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Air Force Gets It Right on F-35 Engine Modernization

The opinions expressed by columnists are their own and do not necessarily represent the views of Townhall.com.

History always has a danger of repeating itself.

A century ago, Army General Billy Mitchell, now recognized as father of the U.S. Air Force, fought against entrenched bureaucracy in Washington to invest in our nation's budding aviation capabilities instead of simply building more battleships. Today’s Air Force has a similar situation as it seeks to modernize the F-35 stealth fighter jet engines.


Since the plane is already a couple decades old, defense experts uniformly agree that an upgrade is necessary to stay ahead of technological advances by rival powers like China. However there’s been an inside-the-beltway battle off and on for a dozen years about how to do it.

After exhaustive research, thoughtful consideration and listening to his generals, Air Force Secretary Frank Kendall has reached the right decision on modernizing the F-35 propulsion system.  Dubbed the Engine Core Upgrade (ECU),it will vastly improve the existing F135 engine in thrust and cooling thereby allowing for a heavier weapons load and better fuel efficiency.   

Congress should back Secretary Kendall and not compel the Air Force to spend approximately six billion dollars more on a rival and completely new propulsion system called the Adaptive Engine Transition Program (AETP).

In a recent opinion column, former Congressman J.D. Hayworth of Arizona correctly identified a major pitfall should the AETP be forced onto the F-35 – that is to keep America’s aerospace and defense industry in balance.

Should General Electric Aviation get the contract to manufacture the AETP, the current F135 manufacturer, Pratt & Whitney, would go from rough parity in U.S. fighter jet production to a distant second, paving the path towards a monopoly for GE.  That in turn would increase costs and decrease quality, which consistently happens with monopolies.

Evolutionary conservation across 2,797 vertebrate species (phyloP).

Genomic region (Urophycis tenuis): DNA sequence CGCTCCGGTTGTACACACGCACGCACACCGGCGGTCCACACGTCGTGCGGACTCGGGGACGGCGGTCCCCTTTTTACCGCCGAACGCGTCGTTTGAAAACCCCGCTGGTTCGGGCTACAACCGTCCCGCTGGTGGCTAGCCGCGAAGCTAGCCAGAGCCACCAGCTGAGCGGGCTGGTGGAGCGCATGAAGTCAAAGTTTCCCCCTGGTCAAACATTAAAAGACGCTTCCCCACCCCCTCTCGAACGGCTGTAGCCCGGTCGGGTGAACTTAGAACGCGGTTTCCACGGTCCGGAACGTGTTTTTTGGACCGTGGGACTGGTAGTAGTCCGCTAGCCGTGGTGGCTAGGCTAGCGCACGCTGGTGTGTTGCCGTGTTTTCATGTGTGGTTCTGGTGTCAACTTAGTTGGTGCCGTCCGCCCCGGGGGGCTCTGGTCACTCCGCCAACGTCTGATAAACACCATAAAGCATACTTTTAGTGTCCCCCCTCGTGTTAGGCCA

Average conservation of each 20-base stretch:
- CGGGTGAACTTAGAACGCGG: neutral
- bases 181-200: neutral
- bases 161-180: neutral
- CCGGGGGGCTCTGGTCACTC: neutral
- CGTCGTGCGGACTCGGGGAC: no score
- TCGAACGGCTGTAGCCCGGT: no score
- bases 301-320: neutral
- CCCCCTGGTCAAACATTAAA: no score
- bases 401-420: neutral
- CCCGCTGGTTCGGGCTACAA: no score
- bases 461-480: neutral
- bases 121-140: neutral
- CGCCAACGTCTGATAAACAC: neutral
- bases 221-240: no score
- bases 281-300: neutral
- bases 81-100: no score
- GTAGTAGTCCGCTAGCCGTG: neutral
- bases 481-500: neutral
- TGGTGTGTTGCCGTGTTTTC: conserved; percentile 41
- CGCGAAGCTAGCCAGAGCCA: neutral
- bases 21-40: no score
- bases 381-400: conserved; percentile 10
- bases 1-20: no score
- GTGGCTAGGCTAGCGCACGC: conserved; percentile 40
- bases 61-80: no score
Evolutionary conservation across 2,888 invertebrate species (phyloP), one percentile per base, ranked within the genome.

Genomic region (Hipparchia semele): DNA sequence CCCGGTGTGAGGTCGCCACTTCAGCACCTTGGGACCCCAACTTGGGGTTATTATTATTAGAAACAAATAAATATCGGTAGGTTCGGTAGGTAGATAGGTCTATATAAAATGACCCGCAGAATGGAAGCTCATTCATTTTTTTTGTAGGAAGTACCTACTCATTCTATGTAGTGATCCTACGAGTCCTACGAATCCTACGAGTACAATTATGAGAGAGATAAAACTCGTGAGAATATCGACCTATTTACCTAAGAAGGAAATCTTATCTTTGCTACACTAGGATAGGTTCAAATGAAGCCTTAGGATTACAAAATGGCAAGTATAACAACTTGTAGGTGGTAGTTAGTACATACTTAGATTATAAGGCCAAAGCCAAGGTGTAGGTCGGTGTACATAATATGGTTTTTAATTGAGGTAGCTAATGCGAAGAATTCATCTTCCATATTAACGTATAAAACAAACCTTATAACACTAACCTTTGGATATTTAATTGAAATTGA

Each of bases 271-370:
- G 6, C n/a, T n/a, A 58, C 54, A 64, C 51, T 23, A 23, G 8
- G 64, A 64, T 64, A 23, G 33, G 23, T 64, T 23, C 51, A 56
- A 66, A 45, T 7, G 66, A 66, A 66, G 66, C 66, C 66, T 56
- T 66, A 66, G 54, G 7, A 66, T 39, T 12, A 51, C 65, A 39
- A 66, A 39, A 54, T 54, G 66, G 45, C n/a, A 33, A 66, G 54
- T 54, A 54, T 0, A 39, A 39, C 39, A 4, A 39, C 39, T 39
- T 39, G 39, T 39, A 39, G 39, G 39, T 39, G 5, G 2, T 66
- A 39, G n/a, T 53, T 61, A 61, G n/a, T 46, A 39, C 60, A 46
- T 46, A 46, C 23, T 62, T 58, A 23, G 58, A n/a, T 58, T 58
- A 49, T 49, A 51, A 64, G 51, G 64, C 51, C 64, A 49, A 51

Similar points were made in the 1950s by General/President Eisenhower who warned us against a military industrial complex.    


As I wrote about last May, then F-35 Program Executive Officer, Air Force Lt. Gen. Eric T. Fick told reporters back in late 2021 that the Air Force would have to bear full costs of putting new AETP engines in its F-35 fleet if they wanted them because they aren’t designed for the Navy and Marines versions of the fighter. Fick said it would be unfair for the “Navy, Marine Corps, and [international] partners all footing part of the bill” to integrate an engine into that only the Air Force can use.”

If Kendall is overruled by Congress which is a remote possibility, the AETP change will create parallel maintenance and logistics chains to maintain fleets of old and new F-35s for all 14 nations which fly them and three U.S. military branches --for no real combat advantage.   

Before heading any further down the AETP pathway, Congress should understand and appreciate battle domains, especially as they pertain to a potential conflict with China.

There are five domains: land, sea, air, space, and cyberspace. Should rising tensions with China turn into armed conflict, the main battle domain is not going to be land, as was Iraq and Afghanistan, or even island hopping against Japan during World War II. The main battle domains are going to be sea, air, cyber space and potentially space.

China still cannot match the capabilities of the United States Navy at sea. There is no reason to do so. Through its “Belt and Road Initiative” China is already projecting itself through southern Asia, Europe, and Africa. Moreover, building artificial islands and claiming existing ones off the mainland is serving China as a fleet of unsinkable battleships and aircraft carriers.


That leaves the air and cyber space domains as the most prominent.

American air power near China primarily comes from regional bases and of course the U.S. Navy. The U.S. and our closest allies in the region -- South Korea, Japan, and Australia must be thoroughly integrated to effectively fight China, should it come to that. Right now, they all fly the F-35 stealth fighter jet. Modernizing the F135 engine program with the ECU will enhance that integration. Meanwhile, AETP wouldamount to a costly and needless impediment to each country, forcing them into multiple supply chains to keep them flying.

Secretary Kendall is looking to the future on F-35 modernization. His conclusion is in the best interest of national security and taxpayers. He should be commended and supported.  Though Pentagon leaders are used to public scorn when things go wrong, they should also get praised when things go right.

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